Video game controller for people with one arm

For people with upper limb impairments who choose not to use a prosthetic hand, Forge is a video game controller that is easy to use with one hand and the other residual limb. By flipping one of the joy sticks on its side, Forge enables the user to play with one hand. For this project, I focused on designing products that go beyond the basic necessities, looking at recreational activities, since this is an area often overlooked when designing for people with upper limb differences.


The name Forge is inspired by an X-Men character—a fictional superhero appearing in American comic books published by Marvel Comics. He is a mutant with an unsurpassed brilliance in technology and a bionic robotic right hand and leg.

The usage of upper limb prosthetics is not very high. According to an NIH study, documented rates of prosthesis use vary from 27 to 56 percent for upper-limb amputation. This is due to the fact that in the best case scenario, a conventional prosthetic arm offers only marginal functional improvements. This research was validated when I spoke to Gerald, who was born with his right hand missing. He confirmed that he had never used a prosthetic arm throughout his life, but mentioned having a few different attachments for performing certain activities. In most situations, he has learned to use his left hand and stump, including typing on a keyboard, which is the majority of his work, and other day-to-day tasks. He did mention having difficulty with certain recreational activities, like playing a trombone and using a game controller to play video games.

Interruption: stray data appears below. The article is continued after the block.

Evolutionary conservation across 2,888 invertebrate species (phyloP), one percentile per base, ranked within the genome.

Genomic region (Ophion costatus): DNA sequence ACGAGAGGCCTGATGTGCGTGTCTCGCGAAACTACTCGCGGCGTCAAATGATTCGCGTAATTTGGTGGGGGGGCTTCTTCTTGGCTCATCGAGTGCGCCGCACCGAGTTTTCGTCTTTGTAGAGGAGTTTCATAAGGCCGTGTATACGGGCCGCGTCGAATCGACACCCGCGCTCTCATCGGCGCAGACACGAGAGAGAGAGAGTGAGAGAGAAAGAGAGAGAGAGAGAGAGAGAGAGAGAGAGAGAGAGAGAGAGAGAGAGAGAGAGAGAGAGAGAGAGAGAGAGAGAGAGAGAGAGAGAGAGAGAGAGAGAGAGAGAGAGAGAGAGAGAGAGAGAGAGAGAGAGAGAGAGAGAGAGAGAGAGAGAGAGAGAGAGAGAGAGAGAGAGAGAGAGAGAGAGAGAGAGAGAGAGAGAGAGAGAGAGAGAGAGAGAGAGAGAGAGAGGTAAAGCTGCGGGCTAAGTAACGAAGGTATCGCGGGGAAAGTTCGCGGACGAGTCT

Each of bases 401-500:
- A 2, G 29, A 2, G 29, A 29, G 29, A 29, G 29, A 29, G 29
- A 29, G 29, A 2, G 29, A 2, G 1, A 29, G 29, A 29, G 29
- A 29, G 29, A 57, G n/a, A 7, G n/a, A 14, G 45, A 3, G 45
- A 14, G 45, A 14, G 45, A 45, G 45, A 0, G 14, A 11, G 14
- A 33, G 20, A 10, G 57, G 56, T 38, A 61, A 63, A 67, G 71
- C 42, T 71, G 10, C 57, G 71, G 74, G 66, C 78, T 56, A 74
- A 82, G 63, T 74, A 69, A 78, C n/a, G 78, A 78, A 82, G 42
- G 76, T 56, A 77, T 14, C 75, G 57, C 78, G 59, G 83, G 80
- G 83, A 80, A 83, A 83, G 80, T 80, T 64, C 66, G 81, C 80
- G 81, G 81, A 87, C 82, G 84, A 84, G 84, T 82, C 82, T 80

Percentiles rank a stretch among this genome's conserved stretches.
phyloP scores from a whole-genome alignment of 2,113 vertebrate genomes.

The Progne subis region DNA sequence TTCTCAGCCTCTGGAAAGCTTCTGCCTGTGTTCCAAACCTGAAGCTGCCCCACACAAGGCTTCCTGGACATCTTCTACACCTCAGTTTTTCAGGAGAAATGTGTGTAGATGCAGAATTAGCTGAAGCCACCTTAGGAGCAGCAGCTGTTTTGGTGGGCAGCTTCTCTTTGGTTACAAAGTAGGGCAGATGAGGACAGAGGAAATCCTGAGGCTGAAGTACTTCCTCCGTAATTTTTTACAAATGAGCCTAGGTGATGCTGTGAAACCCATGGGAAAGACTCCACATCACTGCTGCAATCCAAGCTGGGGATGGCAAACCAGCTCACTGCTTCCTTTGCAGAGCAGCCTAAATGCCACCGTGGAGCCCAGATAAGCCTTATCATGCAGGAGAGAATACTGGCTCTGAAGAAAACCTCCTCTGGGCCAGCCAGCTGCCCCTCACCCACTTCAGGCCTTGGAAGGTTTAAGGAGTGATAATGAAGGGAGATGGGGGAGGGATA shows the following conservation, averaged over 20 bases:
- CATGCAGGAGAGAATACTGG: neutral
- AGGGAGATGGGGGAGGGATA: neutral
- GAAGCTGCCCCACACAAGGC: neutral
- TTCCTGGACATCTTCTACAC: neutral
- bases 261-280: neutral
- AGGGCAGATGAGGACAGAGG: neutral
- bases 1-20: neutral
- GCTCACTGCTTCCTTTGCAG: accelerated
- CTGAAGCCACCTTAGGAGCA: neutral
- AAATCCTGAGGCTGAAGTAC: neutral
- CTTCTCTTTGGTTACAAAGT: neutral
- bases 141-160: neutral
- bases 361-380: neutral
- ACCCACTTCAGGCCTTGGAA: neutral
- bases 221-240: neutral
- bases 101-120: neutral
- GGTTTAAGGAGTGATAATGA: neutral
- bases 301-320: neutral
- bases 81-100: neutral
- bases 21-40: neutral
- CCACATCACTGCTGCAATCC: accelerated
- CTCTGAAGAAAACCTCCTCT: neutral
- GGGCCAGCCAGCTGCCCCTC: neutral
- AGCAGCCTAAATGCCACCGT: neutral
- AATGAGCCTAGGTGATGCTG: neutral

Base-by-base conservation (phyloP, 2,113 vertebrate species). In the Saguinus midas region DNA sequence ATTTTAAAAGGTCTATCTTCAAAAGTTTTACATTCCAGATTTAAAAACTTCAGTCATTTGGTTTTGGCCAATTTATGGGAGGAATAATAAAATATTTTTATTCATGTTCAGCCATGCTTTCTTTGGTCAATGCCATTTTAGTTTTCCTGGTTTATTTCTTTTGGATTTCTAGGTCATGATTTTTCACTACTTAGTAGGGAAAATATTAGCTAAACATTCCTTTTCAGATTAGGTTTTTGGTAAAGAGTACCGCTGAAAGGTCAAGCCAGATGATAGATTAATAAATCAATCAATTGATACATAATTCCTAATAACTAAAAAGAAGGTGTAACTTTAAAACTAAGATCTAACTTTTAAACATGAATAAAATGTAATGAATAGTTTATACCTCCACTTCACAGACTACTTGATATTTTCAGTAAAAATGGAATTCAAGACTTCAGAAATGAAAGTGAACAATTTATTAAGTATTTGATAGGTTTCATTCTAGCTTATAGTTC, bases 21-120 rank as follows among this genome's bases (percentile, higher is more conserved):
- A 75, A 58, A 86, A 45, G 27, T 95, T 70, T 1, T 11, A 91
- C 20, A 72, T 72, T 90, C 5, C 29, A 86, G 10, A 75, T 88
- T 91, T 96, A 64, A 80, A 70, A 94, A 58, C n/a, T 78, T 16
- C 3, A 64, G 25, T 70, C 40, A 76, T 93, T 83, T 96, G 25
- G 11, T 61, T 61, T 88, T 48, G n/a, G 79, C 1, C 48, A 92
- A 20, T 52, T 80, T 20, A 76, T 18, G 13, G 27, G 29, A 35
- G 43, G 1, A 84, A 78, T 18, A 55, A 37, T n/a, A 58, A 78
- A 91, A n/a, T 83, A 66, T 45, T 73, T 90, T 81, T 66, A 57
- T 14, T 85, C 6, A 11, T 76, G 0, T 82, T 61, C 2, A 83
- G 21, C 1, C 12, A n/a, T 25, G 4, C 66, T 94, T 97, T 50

Delving further into gaming with one hand, I discovered that this was a common issue for many people. Reading through many sub-Reddits, blogs and other online forums, as well as watching many gamers on YouTube talking about their experience with gaming one-handed, I started developing prototypes. The current options for a one-handed controller are very antiquated. Many people choose to modify a standard controller, hacking the device to attach more buttons on one side and soldering the connections to the circuit board.

After several rounds of sketching, prototyping and form explorations, I modeled the final form using Rhino and 3D-printed it to make the final prototype. Please see photos of the design process below. The final design is not ambidextrous—a right-handed and left-handed versions would need to be manufactured separately.